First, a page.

Joey Barton reflects on his first season as Fleetwood Town’s head coach

Fleetwood Town head coach Joey Barton
Fleetwood Town head coach Joey Barton
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There is one game left of the League One season and Fleetwood Town head coach Joey Barton says he has spent his first year in management clearing up other people’s mess – and believes he has been proven right about the players he has shipped out.

Barton has transformed Town’s playing squad since taking over from John Sheridan last June.

Sheridan had inherited Uwe Rosler’s squad and managed to keep the side in League One but Barton has rung the changes, with fan favourites Bobby Grant and Kyle Dempsey on the move in January, when Cian Bolger joined Lincoln City and Conor McAleny went to Kilmarnock on loan.

Only Bolger has gone on to be a regular starter at his new club.

Chris Long, Michael Donohue and Matt Urwin all left on permanent deals in January, as did Grant, with Barton sending out Harvey Saunders, Lewis Baines and Gethin Jones on loan, along with McAleny and Dempsey.

Only Stoke City defender Harry Souttar came into his first team in that window, with Macauley Southam-Hales also joining from Barry Town.

Barton hopes the fans can see that his decisions were right and gave a pathway to young players like James Hill, Barry Baggley and Ryan Rydel.

He said: “It never ends this job. The minute it ends is when you get the sack.

“As a player, you couldn’t wait to get on the plane, get on holiday and rest the weary bones after the hard slog of a season. As a manager I am more excited now than I have ever been at any point in the season because every possibility is back on the table.

“You get an opportunity to now make this even better. Every day you come in and try to nudge it along.

“My first year, when I look back at it in hindsight, has been spent clearing up other people’s mess – a mess of players, a mess of psychology. That was not an easy task.

“It is all very well ploughing forward and improving, but sometimes when you take over a company there is a lot of debt to be cleared, inefficient people to be cleared out of the way.

“It has not been straightforward at times. The fans have not always agreed with it. Fan favourites have left.

“There have been murmurs of discontent but look at everyone who has left the building and what they have done subsequently. I’ve been right.

“I knew I was right at the time but it is nice to sit here knowing I have been right.

“The challenge from here is to continue to be right going forward. I will not always get it right but it gives me great confidence.

“It is not just me that makes the decisions. We have a real open dialogue in there between the chairman (Andy Pilley) and the chief executive (Steve Curwood).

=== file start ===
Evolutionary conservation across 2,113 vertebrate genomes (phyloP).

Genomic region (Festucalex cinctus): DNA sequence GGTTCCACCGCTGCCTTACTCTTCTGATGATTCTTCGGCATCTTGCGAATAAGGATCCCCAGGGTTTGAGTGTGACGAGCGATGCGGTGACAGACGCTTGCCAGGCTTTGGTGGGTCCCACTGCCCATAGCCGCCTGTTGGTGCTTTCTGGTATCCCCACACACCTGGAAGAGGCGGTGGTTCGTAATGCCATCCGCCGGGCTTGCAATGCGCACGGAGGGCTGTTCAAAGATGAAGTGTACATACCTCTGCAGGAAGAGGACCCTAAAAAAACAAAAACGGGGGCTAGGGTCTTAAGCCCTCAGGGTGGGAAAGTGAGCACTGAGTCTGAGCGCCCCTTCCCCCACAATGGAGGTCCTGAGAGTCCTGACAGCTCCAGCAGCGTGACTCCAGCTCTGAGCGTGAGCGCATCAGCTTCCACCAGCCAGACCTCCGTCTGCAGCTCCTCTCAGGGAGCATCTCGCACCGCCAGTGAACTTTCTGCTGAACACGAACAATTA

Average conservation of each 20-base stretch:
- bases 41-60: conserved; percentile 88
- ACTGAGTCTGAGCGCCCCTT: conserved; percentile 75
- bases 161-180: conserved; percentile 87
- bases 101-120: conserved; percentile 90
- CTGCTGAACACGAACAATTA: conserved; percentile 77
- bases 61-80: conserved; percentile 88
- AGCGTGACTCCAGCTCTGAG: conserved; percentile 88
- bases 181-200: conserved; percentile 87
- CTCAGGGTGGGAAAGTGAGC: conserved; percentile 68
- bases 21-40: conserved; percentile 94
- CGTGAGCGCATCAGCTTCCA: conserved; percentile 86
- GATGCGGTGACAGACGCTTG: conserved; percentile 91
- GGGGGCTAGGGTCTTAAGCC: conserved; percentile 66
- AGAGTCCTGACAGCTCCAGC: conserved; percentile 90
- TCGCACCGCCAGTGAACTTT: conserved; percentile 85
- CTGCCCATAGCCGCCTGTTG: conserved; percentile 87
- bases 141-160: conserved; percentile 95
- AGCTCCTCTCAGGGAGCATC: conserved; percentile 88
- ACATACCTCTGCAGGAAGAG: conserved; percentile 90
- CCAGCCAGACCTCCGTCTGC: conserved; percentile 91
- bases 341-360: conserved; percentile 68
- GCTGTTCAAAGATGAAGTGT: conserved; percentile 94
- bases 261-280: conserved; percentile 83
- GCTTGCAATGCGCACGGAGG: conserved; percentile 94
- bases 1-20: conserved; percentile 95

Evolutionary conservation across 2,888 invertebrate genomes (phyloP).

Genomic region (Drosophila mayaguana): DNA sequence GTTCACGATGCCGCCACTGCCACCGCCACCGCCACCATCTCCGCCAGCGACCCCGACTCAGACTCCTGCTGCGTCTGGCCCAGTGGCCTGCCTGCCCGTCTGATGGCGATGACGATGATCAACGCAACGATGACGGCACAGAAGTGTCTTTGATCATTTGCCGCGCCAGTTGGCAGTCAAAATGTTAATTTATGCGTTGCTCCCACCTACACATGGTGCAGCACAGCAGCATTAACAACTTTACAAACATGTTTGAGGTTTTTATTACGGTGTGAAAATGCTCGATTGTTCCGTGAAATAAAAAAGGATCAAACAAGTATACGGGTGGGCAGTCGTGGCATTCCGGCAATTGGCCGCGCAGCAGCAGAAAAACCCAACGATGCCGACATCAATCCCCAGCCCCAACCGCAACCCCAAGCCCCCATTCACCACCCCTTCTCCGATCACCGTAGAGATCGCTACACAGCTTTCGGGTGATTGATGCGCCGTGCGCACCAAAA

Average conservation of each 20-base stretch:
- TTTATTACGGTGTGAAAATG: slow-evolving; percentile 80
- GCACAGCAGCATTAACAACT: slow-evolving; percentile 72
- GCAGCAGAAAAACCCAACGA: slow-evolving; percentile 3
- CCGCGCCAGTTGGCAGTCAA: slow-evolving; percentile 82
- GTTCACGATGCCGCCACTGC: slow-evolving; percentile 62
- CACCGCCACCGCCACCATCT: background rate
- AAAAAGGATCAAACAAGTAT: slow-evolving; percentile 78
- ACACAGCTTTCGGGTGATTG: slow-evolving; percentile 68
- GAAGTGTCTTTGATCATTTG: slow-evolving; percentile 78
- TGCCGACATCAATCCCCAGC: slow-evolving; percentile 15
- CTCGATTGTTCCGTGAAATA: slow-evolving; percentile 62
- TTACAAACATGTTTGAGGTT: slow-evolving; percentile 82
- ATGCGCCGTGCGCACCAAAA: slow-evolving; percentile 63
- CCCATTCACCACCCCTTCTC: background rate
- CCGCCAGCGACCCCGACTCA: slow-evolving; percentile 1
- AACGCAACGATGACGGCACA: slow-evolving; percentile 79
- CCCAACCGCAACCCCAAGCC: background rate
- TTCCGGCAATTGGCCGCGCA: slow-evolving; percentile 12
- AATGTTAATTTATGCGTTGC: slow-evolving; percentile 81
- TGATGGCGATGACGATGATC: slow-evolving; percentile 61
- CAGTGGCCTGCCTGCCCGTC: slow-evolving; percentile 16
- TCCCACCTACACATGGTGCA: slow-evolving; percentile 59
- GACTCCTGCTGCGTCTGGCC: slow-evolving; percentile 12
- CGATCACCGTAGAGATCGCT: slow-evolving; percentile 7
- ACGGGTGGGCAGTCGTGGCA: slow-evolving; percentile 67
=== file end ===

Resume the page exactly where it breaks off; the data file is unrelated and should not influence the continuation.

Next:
“The coaching staff always get an input and it is great to sit here and think we tend to make the right decisions.

“We have not got it right tactically and technically all the time, but in terms of player personnel we lost 12 players in January and we got better.

“We have suffered a bit in recent weeks because we have not got the depth of squad we would have if we had a Cian Bolger, Conor McAleny or Kyle Dempsey, but we are giving the young players opportunities. That has given Ryan Rydel, Barry Baggley, James Hill and Eddie Clarke a chance.

“Dan Mooney was on the bench and Laurence Smith has been. They would not have got those opportunities if we had those senior players there.

“I could not leave Kyle Dempsey, who is one of our highest-paid players, out of the squad to put Barry Baggley in. But Barry Baggley is going to be a miles better player for us going forward than Kyle Dempsey ever will be.

“That is the challenge of being a football manager. When the fans are voicing their discontent, it is hard for me to say, ‘Just stick with it’. It is hard to explain your plans all the time.

“I think slowly but surely the Fleetwood fans who maybe did not want me as their manager are accepting that we are here to do the best job we can possibly do for the football club and leave this club in an unbelievable place.That is all we can do.”

Barton says Tuesday’s 2-1 win over Sunderland helped convince him he has changed the culture at Highbury as they bid to end the season with back-to-back wins at Wycombe Wanderers.

He said: “I have to taper my impatient ambitions. I wanted to win the league, however unrealistic that may seem at the time. It is my belief that you can win every game.

“That is how I got to the level I did as a player. If I had stopped and thought, ‘This is what I’m entitled to; this is what my ability allows’, then I’d have struggled to make it as a League One or Two player.

“But I was able to project myself and make myself a better player than I had the ability to be.

“Nothing has changed for me as a manager. What I want to install here is a belief.

“Results like Tuesday night go a long way towards helping me and the coaching staff to believe what we are saying to them every day – that you are great players, that you are capable of really good things, that you can push yourself to a higher level, improve and get everything you want out of the game.

“I took over a side that was in a weird spot. They did not believe. They were fighting relegation most of the season.

“Mad things had gone on clearly because a manager had lost his job. Results were not in a positive spiral.

“It takes time to change that culture. I thought I could do it a lot quicker than I have been able to do it. That will take time.

“That is probably the most frustrating thing. We are getting there.

“We are moving towards it but it is not happening quick enough for me.

“I always have to balance that ambition because if it was down to me I could drive things a lot quicker.

“But it is not just down to me, it is down to everyone at this football club – players, staff, coaches, right the way through to the board and the fans. It takes time.”